Old editions of D&D don't really depend on armour for short-term class balance; a pre-3e Fighter or Cleric can still contribute when unarmoured, the Fighter will still outfight the Thief, though they will lack the staying power of armoured fighting since their hp will ablate a lot faster. It's a big problem with 4e since every class is designed to contribute equally in combat with their normal gear; banning heavy armour creates an imbalance where Fighters and Paladins are much weaker and unable to fulfil their Defender role. 5e seems in-between.
For pre-3e I think it's ok to treat it realistic/simulationist and have towns where armour is banned, where pole arms are banned, etc. You can still have ambushes and an unarmoured high level 1e Fighter will still fend off the summoned demon or band of bandits ok.
For 4e it really doesn't seem fair to require an encounter where the Fighter has no armour, and I've never done this. In my 4e game the PCs have been in situations where they need to go unarmoured, eg the Loudwater Summer Ball, but I have never used this as an excuse to attack the PCs. 4e works best with rare combat IME, not random wererats leaping out of the sewers. Ironically this tailored approach actually 'looks' more realistic than the frequent random combat of older editions.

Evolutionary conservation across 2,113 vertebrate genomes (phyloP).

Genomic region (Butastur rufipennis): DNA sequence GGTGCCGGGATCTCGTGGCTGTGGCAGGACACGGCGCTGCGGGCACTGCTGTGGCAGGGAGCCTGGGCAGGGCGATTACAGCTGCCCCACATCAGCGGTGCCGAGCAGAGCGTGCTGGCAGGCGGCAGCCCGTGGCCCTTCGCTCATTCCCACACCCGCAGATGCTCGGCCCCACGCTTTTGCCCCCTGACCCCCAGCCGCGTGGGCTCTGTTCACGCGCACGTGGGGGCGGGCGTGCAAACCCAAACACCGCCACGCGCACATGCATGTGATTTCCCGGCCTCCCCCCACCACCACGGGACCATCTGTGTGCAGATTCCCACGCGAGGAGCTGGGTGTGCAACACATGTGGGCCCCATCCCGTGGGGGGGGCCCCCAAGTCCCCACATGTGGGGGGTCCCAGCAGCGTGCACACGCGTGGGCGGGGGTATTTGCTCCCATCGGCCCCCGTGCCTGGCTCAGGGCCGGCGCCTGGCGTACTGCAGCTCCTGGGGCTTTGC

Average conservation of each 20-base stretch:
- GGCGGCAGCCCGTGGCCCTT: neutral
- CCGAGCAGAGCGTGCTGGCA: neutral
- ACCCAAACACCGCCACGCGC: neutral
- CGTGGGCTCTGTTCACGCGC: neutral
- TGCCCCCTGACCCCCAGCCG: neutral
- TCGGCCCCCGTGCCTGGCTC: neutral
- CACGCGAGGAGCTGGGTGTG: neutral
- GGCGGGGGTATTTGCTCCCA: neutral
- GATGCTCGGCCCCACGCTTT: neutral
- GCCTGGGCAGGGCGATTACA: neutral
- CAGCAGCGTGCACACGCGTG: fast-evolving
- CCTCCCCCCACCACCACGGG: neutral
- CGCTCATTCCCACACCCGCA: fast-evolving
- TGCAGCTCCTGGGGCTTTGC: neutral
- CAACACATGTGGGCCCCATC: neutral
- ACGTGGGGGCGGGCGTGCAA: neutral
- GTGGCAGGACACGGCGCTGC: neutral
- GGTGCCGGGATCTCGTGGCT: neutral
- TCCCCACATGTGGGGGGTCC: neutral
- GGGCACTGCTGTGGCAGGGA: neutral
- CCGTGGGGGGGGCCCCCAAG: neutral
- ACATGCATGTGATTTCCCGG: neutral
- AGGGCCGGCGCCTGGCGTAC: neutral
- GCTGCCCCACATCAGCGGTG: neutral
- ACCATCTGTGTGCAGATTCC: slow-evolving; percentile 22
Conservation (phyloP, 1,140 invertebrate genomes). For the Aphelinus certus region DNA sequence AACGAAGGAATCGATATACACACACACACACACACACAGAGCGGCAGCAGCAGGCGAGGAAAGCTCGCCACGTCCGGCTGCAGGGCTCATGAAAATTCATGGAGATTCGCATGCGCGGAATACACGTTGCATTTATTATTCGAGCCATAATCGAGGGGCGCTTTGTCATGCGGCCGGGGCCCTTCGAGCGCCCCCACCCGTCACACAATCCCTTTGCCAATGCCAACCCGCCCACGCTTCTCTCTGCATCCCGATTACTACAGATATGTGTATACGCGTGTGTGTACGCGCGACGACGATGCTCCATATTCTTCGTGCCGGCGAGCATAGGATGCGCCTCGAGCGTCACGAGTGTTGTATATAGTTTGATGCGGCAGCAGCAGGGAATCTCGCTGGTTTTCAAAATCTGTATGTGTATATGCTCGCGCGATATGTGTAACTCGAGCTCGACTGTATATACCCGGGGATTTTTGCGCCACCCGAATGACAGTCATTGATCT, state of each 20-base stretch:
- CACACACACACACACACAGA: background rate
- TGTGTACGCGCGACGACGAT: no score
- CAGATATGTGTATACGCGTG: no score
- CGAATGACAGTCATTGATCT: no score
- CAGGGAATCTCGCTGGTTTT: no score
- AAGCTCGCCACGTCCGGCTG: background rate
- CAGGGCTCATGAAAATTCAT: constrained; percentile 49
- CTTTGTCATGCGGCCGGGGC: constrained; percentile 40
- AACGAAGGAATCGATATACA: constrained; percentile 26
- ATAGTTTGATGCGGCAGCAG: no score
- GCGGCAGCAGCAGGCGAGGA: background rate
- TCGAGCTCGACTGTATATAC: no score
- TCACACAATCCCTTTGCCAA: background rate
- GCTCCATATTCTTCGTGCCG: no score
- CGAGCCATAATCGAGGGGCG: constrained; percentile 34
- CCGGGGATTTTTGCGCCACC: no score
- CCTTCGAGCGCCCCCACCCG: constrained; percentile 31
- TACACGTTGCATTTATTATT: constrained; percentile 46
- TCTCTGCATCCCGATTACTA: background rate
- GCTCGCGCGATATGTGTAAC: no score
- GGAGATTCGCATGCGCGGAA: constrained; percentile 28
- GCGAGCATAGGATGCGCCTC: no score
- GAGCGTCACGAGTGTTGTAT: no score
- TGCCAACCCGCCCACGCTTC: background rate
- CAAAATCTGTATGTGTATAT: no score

I think 5e can work with either a toned-down version of the pre-3e simulationist approach, where the PCs can occasionally be attacked while unarmoured but keep it rare, or with a 4e tailored approach where the heavy-armoured PCs won't be attacked while unarmoured unless they really go out of their way to get into trouble.